Reasons Your Car Is Vibrating When Idle or Stopped: Causes and Fixes


Your car communicates with you through the dashboard. It alerts you when your fuel is running low, displays your current speed, and even serves as a seatbelt reminder. We rarely pay attention to one gauge on the dashboard, but it has a useful purpose.

The RPM gauge, also called the tachometer, counts the number of engine revolutions per minute.

The engine will turn at a rate of 10 or more revolutions per second when it is idling. The gauge shows the counts as multiples of 1,000 due to its high speed. A car that is in normal operation should measure around 1,000 pounds.

If a vehicle’s RPMs drop below or rise above average, something is wrong, especially if the vehicle vibrates when idling.

Why Does A Car Vibrate When Idling?

When an engine runs properly and idles smoothly, it means that the fuel and the air it receives are combining at their best. A healthy engine can also generate the necessary power to run essential systems like the cooling system, air conditioner, power steering, and electrical system.

Car vibration is frequently caused by rough idling. When your car is experiencing rough idling, often known as abnormal vibrations or a laggy feeling, take it as a cry for help. It is alerting you to a component that has failed or is close to failing and needs to be fixed right away. If you wait too long, you can end up stranded or forced to pay for expensive repairs.

Rough idling problems frequently lead to starting difficulty, poor performance, poor fuel economy, high or low RPMs, and may imply major engine problems in the future.

Causes of Rough Idle

Most modern vehicles have internal computers and sensors that monitor various systems to ensure they function properly. For example, the emissions system monitors exhaust systems and fuel combustion to ensure the vehicle maintains proper emissions. If the system fails and exceeds the predetermined parameters, or if the car experiences rough idle, the computer will generate a code that causes the check engine light to illuminate. The following are some common causes of a rough idle:

1. Worn Ignition Coil, Spark Plugs, and Spark Plug Wiring

A spark must be combined with the air and fuel mixture for the combustion process to succeed. Ignition coils, spark plugs, and wiring generate the voltage required to ignite each cylinder. Expended or old spark plugs get soiled from oil or carbon deposits, reducing the power generated by ignition significantly.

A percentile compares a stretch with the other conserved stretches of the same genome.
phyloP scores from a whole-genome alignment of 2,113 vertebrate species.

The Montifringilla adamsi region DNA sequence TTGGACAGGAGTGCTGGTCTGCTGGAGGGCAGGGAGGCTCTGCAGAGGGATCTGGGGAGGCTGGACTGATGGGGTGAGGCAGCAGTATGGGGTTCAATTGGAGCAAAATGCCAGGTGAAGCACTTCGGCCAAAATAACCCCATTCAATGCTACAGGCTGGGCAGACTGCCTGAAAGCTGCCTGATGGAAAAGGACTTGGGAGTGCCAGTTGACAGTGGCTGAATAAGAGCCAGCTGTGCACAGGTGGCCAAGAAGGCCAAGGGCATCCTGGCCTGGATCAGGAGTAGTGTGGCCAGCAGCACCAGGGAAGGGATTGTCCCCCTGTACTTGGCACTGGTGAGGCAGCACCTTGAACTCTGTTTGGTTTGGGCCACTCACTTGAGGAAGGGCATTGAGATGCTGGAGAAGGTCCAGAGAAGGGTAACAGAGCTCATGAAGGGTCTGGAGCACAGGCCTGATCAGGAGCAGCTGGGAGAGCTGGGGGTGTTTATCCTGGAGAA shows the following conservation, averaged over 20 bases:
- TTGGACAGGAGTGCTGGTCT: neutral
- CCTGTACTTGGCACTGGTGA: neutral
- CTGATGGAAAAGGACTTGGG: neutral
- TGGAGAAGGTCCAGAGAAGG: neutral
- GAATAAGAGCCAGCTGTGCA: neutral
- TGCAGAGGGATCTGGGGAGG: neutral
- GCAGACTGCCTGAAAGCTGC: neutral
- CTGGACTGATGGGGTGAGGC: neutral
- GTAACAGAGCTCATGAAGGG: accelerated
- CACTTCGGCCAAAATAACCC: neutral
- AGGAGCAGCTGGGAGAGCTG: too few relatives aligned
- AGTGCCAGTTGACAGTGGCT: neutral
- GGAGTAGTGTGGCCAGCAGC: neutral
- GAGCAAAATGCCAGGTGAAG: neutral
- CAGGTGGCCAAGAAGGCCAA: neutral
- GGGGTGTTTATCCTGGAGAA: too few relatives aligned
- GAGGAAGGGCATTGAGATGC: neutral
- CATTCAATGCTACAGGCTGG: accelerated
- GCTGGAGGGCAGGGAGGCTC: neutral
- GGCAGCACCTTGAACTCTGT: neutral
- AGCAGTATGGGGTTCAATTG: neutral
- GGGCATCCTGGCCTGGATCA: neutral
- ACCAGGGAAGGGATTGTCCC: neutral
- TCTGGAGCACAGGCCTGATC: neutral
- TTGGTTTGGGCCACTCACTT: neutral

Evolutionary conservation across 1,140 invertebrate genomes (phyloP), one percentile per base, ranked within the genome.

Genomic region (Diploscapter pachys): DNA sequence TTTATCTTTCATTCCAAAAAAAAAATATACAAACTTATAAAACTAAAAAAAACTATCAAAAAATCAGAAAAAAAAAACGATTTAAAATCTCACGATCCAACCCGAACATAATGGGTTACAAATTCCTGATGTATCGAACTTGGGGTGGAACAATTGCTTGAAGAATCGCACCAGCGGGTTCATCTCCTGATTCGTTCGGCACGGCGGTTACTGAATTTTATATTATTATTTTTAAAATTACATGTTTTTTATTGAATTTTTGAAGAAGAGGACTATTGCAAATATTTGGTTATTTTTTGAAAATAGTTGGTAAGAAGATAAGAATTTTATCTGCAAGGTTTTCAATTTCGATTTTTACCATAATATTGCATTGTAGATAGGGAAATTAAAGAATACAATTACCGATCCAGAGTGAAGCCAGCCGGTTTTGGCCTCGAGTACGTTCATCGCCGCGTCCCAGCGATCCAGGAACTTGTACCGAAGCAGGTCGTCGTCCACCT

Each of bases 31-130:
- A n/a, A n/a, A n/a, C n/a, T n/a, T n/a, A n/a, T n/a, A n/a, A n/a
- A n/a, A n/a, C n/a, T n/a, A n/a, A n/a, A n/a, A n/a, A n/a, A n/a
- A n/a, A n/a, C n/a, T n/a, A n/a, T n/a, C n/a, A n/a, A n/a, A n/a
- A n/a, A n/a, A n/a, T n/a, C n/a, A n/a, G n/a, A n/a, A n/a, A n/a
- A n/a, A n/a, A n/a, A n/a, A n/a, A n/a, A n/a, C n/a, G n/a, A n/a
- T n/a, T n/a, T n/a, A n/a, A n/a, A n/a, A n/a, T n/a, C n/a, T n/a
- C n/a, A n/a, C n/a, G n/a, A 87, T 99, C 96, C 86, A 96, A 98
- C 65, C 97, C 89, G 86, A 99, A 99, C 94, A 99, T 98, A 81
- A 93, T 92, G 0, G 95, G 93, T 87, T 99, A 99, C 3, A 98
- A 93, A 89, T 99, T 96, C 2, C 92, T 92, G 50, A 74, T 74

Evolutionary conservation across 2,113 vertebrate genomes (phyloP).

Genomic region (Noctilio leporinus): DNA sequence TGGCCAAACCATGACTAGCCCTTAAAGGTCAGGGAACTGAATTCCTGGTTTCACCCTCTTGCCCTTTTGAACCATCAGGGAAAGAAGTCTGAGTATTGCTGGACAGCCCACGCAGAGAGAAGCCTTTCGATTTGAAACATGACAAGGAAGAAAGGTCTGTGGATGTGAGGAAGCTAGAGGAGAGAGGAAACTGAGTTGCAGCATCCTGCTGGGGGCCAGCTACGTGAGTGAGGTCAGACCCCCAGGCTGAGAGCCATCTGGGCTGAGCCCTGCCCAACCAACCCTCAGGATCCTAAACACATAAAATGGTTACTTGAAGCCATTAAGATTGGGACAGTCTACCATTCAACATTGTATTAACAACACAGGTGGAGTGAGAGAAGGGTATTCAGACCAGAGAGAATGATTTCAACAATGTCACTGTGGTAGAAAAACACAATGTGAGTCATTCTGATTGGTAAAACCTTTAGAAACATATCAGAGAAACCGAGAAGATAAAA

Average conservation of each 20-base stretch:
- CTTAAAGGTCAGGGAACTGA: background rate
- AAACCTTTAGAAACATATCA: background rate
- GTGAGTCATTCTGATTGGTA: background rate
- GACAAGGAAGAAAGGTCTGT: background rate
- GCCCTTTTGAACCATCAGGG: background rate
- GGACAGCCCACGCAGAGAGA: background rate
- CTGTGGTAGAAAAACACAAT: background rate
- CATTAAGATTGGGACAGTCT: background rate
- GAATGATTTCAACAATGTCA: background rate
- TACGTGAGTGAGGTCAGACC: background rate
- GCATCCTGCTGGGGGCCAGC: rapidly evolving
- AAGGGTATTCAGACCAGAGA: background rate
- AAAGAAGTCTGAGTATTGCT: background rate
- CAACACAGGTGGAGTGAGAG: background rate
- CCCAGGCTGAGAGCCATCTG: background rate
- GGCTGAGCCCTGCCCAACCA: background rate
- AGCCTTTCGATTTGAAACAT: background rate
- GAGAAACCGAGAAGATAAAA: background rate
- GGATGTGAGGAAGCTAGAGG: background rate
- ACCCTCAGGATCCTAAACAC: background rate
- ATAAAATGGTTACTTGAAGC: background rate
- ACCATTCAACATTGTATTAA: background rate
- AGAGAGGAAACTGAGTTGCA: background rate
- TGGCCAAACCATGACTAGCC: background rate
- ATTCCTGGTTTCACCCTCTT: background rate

Your spark plugs will always spark enough if you replace them every 30,000 to 50,000 miles. 

Furthermore, you can avoid electrode damage, which could lead to significant ignition system damage. 

Damaged ignition components, in addition to engine problems, can cause rough idling. 

The ignition coil, like spark plugs, can wear out over time, resulting in misfires, rough idling, and a check engine light.

2. Clogged Fuel Injectors

Modern vehicles are advanced machines that are engineered to be as fuel efficient as possible. One method is to use high-pressure fuel injectors, which distribute the ideal amount of fuel into the engine’s cylinder at the right time. Fuel injectors are subjected to high temperatures and pressures, and their small nozzles, known as pintles, may become clogged over time by carbon left over from the combustion process. Fuel injectors that are clogged cannot dispense the necessary amount of fuel for combustion, or the spray pattern fails to produce successful combustion, resulting in rough idling and poor performance.

3. Oxygen Sensor

The oxygen sensor is a component of the emissions system that measures the amount of oxygen in the exhaust. This data is transmitted to the vehicle’s computer, which uses it to calculate the optimal air-fuel ratio for the cleanest and most efficient combustion process. Continual exposure to heat, carbon deposits, or age can affect the sensor and cause it to fail over time. Whenever the oxygen sensor fails, the vehicle’s computer receives incorrect information, causing the engine to run either too rich or too lean, resulting in rough idling.

4. Blocked Air Filters

As you drive, your engine’s air filter catches various contaminants and pollutants that could be harmful to your car’s engine. These filters become blocked up with dust, dirt, and other particles over time, preventing proper airflow from adding to the fuel mixture for combustion. A lack of air causes the vehicle to run lean, resulting in a rough idle and increased fuel consumption.

5. Vacuum Leak

Your car’s hoses help create a vacuum for air and fuel with the help of a throttle that regulates airflow, engine speed, and the vacuum in the intake manifold. These rubber hoses wear out over time and may even leak. When too much air is in the fuel mixture, the engine begins to misfire, causing a rough idle and increased RPMs.

6. Motor Mounts

Your engine is kept connected to the vehicle via motor mounts. When idling, a vibration is produced by weak or damaged mounts that cannot keep the engine securely in the engine compartment. If the shaking stops when the car is in neutral, the vibrations may be coming from the motor mounts.


Rough idling is not a normal vehicle function. If your vehicle is experiencing unusual vibrations, shaking, or poor idling, it is a result of clogged fuel injectors and filters, worn spark plugs and wiring, sensors, and motor mount. Get a technician to evaluate and resolve the issue.